What are cprime bracelets?

Written by mark schoeck
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What are cprime bracelets?
cPRIME bracelets are available in a wide array of colours and fasten with a stainless steel buckle. (Hemera Technologies/Photos.com/Getty Images)

CPRIME bracelets are advertised as designed to create a balance of energy around the body. That's geared to make wearers feel less joint and muscle pain and experience an increased sense of well-being. Manufacturers maintain that such health improvements result in performing everyday activities at peak output. But while cPRIME claims to adjust electromagnetic energy, there is some scepticism about the bracelet's intrinsic health value.

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General Use

CPRIME bracelets contain a not-yet-patented array of antennae said to absorb, redirect, and balance electromagnetic energy. That action is based on the theory that stress and injury create an imbalance. CPRIME is worn by athletes seeking peak performance, and by people suffering with damaged joints and muscles needing pain relief. CPRIME also claims that electromagnetic balance increases flexibility.

Bracelet Versions

CPRIME offers three different styles: the Neo, Women's Neo, and the Burn. The Neo is made from a polyurethane band and sliding stainless-steel clasp. The women's version of that is from a slimmer design of the same materials. The Burn is made of silicon and stainless-steel clasp, and is designed for action. However, there have been complaints that the clasp does not always remain closed, causing the £65 bracelet to slip off the wrist. Also, an electron microscope deemed that the clasp is actually made of aluminium, oxygen, nickel and sulphur -- thus, not stainless steel at all.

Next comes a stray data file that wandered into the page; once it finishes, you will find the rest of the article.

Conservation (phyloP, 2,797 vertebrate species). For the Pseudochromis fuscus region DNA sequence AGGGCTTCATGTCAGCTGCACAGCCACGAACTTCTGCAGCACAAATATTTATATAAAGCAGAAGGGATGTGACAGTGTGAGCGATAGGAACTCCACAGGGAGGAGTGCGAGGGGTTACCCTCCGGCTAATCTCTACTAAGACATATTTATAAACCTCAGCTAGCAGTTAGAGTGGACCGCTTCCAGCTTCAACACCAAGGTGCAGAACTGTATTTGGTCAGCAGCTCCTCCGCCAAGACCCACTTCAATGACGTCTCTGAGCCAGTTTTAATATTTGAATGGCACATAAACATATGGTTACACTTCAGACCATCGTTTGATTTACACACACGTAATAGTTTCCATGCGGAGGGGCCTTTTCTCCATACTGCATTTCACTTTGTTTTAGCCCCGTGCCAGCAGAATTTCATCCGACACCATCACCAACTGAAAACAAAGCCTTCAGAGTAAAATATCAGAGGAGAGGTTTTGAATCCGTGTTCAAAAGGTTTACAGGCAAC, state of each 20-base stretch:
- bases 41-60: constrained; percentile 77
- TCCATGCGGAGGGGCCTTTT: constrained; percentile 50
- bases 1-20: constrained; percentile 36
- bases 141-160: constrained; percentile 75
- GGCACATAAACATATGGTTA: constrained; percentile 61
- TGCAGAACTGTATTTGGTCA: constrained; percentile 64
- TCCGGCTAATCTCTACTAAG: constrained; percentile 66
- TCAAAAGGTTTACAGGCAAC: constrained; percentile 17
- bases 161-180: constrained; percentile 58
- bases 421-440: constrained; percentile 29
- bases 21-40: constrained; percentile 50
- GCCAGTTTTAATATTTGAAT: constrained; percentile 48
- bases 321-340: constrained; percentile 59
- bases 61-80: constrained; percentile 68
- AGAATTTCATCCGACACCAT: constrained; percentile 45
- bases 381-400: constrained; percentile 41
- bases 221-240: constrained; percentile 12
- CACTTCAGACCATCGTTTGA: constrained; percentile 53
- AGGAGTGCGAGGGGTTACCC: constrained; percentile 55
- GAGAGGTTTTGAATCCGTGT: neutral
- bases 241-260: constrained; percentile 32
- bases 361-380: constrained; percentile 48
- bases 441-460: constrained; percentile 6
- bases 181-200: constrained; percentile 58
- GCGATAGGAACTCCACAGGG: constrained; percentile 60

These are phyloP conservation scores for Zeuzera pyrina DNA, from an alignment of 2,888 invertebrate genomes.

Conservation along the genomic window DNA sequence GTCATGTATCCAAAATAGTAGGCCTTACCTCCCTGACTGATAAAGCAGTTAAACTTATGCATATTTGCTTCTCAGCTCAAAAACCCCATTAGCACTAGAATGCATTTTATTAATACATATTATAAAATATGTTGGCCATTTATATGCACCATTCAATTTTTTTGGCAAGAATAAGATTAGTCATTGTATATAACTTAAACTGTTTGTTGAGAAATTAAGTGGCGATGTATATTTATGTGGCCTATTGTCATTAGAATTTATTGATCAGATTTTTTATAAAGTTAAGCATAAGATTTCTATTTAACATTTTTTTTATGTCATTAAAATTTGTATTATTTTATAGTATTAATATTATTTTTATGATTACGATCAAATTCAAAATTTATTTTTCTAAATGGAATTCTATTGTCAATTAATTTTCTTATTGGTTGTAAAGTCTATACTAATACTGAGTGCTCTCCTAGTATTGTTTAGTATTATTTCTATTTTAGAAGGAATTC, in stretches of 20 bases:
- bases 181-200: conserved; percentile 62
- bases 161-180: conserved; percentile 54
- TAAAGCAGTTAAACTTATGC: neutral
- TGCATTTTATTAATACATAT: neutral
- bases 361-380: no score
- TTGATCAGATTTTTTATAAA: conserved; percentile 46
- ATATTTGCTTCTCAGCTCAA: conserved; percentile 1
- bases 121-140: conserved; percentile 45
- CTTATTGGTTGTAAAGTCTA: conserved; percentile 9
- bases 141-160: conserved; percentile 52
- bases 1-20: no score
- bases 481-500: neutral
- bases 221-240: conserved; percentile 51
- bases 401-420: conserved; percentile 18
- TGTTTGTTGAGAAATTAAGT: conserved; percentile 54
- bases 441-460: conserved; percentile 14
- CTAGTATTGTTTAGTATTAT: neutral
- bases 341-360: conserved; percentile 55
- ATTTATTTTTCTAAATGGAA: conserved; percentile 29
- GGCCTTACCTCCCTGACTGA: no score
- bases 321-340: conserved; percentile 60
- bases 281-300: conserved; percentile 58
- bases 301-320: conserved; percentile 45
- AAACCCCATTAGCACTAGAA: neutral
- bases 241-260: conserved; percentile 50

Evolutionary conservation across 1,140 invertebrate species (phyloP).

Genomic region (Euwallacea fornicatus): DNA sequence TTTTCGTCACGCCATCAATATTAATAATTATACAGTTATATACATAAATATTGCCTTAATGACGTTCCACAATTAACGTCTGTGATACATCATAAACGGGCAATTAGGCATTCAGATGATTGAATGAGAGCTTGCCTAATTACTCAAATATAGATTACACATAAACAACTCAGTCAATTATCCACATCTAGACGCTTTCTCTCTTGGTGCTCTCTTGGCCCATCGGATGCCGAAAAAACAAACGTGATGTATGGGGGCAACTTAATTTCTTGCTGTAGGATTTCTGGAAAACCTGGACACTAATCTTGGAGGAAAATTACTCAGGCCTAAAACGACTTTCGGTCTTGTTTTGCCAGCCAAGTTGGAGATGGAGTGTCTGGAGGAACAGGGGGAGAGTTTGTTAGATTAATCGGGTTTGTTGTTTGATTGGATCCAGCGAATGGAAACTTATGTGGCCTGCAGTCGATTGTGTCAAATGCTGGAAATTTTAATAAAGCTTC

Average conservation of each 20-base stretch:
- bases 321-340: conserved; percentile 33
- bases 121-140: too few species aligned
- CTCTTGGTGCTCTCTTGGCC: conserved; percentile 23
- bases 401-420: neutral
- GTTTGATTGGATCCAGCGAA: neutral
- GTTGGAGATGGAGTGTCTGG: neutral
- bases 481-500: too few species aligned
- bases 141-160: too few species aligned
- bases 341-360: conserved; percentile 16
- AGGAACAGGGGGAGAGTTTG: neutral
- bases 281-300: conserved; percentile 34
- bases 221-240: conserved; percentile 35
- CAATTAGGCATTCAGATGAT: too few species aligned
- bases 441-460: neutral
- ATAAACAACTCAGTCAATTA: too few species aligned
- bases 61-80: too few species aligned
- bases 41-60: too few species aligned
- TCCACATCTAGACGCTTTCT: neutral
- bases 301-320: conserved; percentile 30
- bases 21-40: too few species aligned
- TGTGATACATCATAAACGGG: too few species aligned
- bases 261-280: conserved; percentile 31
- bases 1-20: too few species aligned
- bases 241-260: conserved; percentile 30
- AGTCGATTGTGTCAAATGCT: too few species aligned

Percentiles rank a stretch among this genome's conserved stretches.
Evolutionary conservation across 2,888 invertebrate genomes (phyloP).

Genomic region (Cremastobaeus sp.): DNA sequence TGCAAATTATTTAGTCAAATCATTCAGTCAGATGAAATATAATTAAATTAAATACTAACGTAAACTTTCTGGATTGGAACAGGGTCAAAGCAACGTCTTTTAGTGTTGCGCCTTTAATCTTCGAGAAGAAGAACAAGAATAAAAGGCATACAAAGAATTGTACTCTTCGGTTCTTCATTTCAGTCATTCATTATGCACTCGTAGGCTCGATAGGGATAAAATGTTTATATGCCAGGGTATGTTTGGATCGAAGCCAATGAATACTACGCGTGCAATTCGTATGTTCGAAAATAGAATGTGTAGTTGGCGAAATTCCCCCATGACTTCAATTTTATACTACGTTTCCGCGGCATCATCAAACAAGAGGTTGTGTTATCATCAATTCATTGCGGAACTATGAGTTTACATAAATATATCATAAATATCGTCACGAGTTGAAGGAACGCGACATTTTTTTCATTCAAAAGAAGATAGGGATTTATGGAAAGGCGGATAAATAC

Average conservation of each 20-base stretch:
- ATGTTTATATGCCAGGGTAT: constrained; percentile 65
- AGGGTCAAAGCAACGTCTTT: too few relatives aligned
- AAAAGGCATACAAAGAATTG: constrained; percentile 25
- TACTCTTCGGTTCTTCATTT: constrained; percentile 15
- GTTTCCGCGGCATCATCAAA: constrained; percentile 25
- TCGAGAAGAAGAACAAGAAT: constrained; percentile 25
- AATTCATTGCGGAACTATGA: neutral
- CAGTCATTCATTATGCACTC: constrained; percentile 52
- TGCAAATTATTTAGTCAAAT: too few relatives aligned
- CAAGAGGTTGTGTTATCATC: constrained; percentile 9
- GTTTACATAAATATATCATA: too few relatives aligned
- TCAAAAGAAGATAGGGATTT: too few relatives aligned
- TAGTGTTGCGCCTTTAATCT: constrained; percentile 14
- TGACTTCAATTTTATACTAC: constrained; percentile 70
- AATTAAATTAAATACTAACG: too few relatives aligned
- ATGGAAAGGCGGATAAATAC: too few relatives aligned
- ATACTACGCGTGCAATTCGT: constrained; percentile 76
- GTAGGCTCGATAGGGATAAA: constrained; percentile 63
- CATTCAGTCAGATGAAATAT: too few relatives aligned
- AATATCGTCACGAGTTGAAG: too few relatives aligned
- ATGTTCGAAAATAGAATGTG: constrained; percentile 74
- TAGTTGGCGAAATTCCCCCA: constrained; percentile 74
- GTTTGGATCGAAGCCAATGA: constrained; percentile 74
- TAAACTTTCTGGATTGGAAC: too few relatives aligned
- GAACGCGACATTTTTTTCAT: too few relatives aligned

Test Results

CPRIME tested 100 subjects, aged six to 71. The company's research claims the discovery of an average increase of 20 per cent in strength, 18 per cent in balance, and as much as a 15 per cent increase in flexibility. A study in October, 2010 of six college students conducted by Health Science Professor Dr. Ray Moss through four testing stations at Furman University measured both the cPRIME and a placebo product. Five of those six noticed no difference when wearing the cPrime version. The remaining student performed with better flexibility, but turned out to actually be wearing the placebo instead.

To Buy or Not

CPRIME bracelets without the stainless-steel clasp cost £35, while those with the clasp are £65. Testimonials show a marked polarised reaction as to whether users would recommend the bracelet. The six tested college students said that purchasing the bracelet is "not worth it." However, testimonials of other users admit that even if the benefit of cPRIME is simply a placebo effect, belief in the results can have a positive effect.

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